If I could buy a cheaper imitation, I would jump at the chance... but they don't exist in cheaper Chinese pots - the quality, texture, look, and feel just isn't there, and its glaringly obvious at first glance.
If I spend hour upon hour over a number of years developing a tree, then I feel I am doing a disservice to both myself, and the tree, by putting it in a cheap Chinese slip-cast.
Yeah, I completely understand.
Rory wrote:Again, buy Toko pots if you love them by all means. I am not saying otherwise to discredit Japan, but rather to highlight our fantastic potters.
I'd love to buy pots from Aussie potters, but they are too difficult to source.
I live in an area where I don't have easy access to the metro shows where these potters have sales tables. And there are minimal internet sales.
Besides this, it is really difficult to find something that isn't wheel spun - say a >300mm unglazed rectangular.
Maybe I am missing something? ... please point me in the right direction if I am. Because it is really disappointing that Toko's are so much easier to procure in Australia than are Australian pots. :lost:[/quote]

That is sad. But I can understand your thoughts. I have however simply paid for the shipping from numerous potters to send their goods to me via the post. If you just request normal postage it isn't that expensive, but I agree it would be great to have a central hub type thing online to join them all up. Fortunately over the years you get to know all the contacts for potters in AU, and I believe we also have a link for a few somewhere here... i'll just get it...

https://www.ausbonsai.com.au/wiki/index. ... _Australia

I believe that is missing a few potters, but that is a good start. And yes, I do also agree it is hard to find a good rectangular pot. I don't know why, but you don't often see these made by a lot of potters. I have been told before that it takes longer to make rectangular pots than a circular one. But again, it all depends on what the potter is prepared to make. You don't necessarily need facebook to view facebook images. Joann from Victoria has a facebook account that she shows her pots on, and I don't have a facebook account, but I can view her pots easily without one.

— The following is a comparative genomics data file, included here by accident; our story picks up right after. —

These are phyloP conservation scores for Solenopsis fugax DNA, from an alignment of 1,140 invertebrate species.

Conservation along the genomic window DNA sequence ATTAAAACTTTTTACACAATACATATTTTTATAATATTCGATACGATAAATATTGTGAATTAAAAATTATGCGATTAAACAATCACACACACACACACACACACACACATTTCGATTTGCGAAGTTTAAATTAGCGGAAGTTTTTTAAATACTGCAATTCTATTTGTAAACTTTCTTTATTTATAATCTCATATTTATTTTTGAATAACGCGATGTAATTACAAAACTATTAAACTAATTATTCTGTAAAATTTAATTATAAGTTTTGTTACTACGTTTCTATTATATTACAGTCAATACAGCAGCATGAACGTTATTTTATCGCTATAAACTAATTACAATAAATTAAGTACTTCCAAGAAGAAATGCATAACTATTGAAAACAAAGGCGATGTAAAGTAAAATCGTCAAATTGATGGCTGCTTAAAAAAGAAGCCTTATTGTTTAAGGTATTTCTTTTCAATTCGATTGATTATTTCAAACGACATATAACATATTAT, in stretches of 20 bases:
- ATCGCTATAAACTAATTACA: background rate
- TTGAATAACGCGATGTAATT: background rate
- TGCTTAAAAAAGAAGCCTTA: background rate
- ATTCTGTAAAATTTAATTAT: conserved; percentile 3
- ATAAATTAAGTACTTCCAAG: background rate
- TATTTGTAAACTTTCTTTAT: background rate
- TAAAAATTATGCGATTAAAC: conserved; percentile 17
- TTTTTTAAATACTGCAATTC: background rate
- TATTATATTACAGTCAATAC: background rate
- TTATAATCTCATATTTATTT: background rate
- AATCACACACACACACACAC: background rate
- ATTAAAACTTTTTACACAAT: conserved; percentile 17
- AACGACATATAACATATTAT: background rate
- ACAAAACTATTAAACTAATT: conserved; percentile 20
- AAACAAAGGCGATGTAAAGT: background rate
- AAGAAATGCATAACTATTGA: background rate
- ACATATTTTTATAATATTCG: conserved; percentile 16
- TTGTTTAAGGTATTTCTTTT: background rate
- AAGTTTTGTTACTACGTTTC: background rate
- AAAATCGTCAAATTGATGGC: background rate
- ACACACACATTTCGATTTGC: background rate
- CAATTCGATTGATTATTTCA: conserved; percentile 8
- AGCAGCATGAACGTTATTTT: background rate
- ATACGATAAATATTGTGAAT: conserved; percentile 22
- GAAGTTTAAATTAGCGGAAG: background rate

httpss://www.facebook.com/pages/Bonsai-P ... 5670584266

Sorry, I'm at work and FB doesn't load, but I think that is her site above. You just click on the link that says 'back to gallery' or something. Joann has made rectangular pots for me before and I have paid for the postage for her to ship them to me, but she is trialling new moulds for larger different sizes slowly.

Unfortunately the lack of rectangular pots is also something I have noticed too, I hear you bud.
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Re: Tokoname: I don't get it. Whats the big deal?

Post by kcpoole »

Andrew Legg wrote:SOzPot.com has a nice ring to it!
and it is already taken :crybye:
But ozpot.net.au was available until this morning :lol: :lol:

Interesting thread guys and food for thought. I have been thinking on these lines for a while now and just need to get my act together and
a/ Set up an online shop with payment ( would bpay suit everyone? or woud one prefer credit / debit cards as well)
b/ source stock ( and find someway to store it :palm: )
c/ Arrange couriers / delivery process
d/ Sell it all :cool: :lost:

the only problem is that most of our artists are spread all over the place and collection of stock initially is hard and costly in time and potentially money

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Re: Tokoname: I don't get it. Whats the big deal?

Post by JaseH »

kcpoole wrote:
the only problem is that most of our artists are spread all over the place and collection of stock initially is hard and costly in time and potentially money

Ken
Ken,